I never liked the Invisible Woman. Sue Storm—the Marvel comic book character’s name—may be a founding member of The Fantastic Four, but my comic-book loving former teenage self did not find her invisibility power to be…fantastic. She always seemed to be hiding, as emphasized by her classic look when using her ability—broken lines shaping a translucent female form.
The female hero that did spark my interest with an intensity that inspired me to produce multiple fanfics and pages of doodles was Kitty Pryde, also known as Shadowcat. Like Sue Storm, Kitty had a passive ability—she turned immaterial and could move through solid walls or floors. However, Kitty—who was Jewish—was never a barely-there shadow on the comic page. As she learned to use her abilities to save others, she took center stage, a hero in her own right despite the many male characters whose aggressive powers and physicality dominated the 80s comics world. Her presence served as a role model for me if only in fiction, and suggested that I, too, could learn to use my abilities and find my voice in what could often be a male-dominated Orthodox world.
It was Isaac Brynjegard-Bialik’s work Nevertheless She Persisted, at “The Invisible Jew,” an exhibit organized and sponsored by The Jewish Arts Salon which opened on Sunday at Detour Gallery in Redbank, NJ, that started me musing on comic books, disappearing heroes, visual signals and communal boundaries. The artist’s collage includes excerpts from comic book panels, and depicts a woman holding up a sword—shades of Gal Gadot’s Wonder Woman. Brynjegard-Bialik’s is among 38 artists from the United States, Israel and Europe, both men and women, exploring the demarcation lines of tradition, culture and Jewish law that shape the lives of Orthodox Jewish women.
The exhibition title was taken from an article by New Jersey writer Merri Ukraincik in which she described her reaction to receiving an invitation to a gala dinner. The invitation included a photo of the male honoree, but not of the female honoree, his wife.
Indeed, there is a growing trend both in the United States and Israel to erase women from haredi print media, in the name of hyper-modesty; a growing insistence among certain haredi groups that any printed image of a woman or girl, even those adhering to strict modesty standards, are inherently sexual and therefore a danger to the “pure” thoughts of men.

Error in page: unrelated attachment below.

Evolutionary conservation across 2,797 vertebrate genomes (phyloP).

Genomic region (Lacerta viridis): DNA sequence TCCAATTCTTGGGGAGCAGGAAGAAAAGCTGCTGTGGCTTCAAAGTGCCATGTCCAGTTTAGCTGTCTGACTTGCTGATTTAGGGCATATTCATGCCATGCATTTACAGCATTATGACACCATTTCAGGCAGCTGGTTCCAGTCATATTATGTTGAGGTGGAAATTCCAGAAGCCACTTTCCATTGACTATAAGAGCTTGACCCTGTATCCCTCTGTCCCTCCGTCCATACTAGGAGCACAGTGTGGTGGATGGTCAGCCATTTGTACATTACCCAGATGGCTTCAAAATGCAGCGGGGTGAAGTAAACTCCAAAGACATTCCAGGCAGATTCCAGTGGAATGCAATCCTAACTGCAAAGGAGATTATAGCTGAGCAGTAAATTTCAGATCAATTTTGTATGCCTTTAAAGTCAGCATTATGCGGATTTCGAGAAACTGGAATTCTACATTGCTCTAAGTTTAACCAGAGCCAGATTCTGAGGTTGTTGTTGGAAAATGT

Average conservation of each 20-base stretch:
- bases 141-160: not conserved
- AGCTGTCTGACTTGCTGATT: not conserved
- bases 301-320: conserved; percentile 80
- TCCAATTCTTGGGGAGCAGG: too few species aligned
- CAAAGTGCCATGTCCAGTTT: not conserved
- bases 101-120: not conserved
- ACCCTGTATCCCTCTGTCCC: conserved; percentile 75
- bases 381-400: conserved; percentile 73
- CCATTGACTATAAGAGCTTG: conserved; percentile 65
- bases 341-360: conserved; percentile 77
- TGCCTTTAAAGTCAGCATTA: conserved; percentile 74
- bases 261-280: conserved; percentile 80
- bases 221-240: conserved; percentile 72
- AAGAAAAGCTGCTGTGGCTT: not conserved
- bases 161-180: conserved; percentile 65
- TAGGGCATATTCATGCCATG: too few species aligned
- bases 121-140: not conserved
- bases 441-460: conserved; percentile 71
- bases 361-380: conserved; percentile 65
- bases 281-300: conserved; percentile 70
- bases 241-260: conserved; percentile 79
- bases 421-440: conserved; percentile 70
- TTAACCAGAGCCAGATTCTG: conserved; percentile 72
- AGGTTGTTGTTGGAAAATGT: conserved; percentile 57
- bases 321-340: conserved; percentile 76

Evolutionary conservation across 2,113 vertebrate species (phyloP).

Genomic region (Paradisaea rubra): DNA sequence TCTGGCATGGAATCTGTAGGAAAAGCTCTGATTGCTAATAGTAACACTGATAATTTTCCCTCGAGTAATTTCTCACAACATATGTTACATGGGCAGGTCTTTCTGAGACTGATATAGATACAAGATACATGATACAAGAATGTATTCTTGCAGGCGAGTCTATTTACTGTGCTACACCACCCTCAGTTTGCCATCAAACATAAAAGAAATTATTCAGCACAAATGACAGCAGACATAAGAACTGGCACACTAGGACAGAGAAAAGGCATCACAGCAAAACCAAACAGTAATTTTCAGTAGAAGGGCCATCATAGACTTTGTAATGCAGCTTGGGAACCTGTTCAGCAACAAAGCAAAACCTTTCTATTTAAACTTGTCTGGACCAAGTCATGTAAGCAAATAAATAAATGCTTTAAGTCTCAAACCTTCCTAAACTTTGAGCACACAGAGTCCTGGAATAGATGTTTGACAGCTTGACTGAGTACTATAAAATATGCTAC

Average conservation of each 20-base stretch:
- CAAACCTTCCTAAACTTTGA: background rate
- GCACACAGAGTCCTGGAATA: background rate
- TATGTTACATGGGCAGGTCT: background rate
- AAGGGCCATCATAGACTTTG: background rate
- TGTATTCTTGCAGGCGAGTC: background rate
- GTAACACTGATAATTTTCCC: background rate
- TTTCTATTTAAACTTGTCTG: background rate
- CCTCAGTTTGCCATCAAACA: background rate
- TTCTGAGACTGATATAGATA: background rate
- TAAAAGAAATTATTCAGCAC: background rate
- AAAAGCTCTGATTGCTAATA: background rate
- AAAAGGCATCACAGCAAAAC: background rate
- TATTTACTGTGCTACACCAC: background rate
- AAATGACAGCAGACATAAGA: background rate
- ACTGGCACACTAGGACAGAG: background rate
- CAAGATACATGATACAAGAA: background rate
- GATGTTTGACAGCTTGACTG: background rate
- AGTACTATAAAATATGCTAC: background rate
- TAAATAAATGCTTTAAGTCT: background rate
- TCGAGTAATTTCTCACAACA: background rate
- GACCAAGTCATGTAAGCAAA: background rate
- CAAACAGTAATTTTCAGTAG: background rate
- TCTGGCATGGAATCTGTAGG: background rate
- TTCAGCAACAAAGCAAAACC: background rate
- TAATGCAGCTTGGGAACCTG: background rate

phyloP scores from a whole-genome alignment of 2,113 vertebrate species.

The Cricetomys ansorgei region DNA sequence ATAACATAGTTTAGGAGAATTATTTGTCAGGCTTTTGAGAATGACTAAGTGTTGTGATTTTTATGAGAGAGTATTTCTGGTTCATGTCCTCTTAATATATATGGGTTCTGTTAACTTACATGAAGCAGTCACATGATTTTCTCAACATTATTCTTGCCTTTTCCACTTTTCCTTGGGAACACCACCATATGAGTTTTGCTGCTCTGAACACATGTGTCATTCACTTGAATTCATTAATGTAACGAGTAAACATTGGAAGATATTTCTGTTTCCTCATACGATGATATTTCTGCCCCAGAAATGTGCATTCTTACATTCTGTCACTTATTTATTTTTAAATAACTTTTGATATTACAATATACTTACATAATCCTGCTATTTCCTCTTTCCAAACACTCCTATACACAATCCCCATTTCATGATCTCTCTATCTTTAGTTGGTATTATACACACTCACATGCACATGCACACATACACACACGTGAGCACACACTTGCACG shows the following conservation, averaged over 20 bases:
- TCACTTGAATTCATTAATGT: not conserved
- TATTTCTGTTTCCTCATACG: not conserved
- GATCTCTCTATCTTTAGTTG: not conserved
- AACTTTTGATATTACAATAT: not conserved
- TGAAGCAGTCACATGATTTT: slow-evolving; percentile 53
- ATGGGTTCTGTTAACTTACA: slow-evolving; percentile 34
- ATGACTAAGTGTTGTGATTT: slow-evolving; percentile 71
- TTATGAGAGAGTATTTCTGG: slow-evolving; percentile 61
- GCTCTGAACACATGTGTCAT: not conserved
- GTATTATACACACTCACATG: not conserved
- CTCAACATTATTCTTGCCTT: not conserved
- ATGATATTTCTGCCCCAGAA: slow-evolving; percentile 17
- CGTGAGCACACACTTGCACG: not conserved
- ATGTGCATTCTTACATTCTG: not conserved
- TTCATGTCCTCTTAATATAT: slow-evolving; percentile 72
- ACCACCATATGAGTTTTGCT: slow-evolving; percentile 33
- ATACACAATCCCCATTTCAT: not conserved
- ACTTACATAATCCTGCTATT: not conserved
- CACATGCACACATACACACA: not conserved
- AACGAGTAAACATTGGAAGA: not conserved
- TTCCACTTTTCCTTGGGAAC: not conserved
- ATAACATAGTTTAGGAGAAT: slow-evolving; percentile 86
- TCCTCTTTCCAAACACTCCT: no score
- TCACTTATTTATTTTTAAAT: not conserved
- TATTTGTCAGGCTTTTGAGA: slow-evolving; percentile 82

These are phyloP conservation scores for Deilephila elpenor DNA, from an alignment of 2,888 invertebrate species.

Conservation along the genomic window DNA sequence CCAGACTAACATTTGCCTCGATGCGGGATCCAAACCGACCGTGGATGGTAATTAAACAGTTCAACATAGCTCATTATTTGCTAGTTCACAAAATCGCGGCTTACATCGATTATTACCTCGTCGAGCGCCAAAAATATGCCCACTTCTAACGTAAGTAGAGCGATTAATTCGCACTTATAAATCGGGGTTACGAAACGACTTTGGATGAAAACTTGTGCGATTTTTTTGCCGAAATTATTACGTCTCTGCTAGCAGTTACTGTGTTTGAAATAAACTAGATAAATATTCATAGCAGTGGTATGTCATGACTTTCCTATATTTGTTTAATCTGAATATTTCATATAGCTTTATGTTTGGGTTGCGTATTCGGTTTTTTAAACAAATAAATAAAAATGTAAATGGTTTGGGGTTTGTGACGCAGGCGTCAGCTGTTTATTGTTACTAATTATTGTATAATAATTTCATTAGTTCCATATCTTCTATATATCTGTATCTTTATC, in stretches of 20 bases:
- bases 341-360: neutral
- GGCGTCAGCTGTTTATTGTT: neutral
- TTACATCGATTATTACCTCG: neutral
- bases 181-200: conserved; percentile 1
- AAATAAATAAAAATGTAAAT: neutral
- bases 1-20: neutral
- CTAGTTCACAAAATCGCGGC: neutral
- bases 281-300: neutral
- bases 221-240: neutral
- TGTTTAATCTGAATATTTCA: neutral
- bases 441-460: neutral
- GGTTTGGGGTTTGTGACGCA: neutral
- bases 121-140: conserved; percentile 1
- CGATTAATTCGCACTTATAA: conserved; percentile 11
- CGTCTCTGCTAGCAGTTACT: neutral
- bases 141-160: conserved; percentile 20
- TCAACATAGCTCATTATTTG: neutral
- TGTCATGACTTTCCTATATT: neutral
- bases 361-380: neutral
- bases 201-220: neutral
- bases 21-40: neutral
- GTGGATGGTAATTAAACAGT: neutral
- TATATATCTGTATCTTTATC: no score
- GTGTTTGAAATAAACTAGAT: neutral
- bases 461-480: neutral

Consequently, there are no pictures of the many female contributors to popular Orthodox magazines such as Mishpacha, which reaches both haredi and non-haredi households in the United States—though male contributors’ pictures appear next to their bylines. Pictures of women are regularly omitted from haredi newspapers such as Hamodia, and they are pixelated or blurred in local advertisement supplements sent to communities in Brooklyn, Long Island and New Jersey. And, of course, there are those invitations to dinners and other communal events that somehow seem to be missing representation of half the population.
All of which seemed funny, and largely irrelevant, to me when I first heard about the trend several years ago. Like most in my comfortably Modern Orthodox community, I would laugh at a seemingly foreign Jewish world that made an advertisement for Purim costumes look like a horror movie poster as the costumed young girls shown had flesh colored blurs instead of faces. Yet the invitation that Ukraincik wrote about was also sent to my home; I live in a nearby community. And I have found books written for and about women featuring only pictures of men and boys in the teens and tweens section of my shul library. This trend is seeping into my world; through dinner invitations, children’s books and local communal advertisement, my gender is slowly being made to disappear from the Orthodox Jewish world.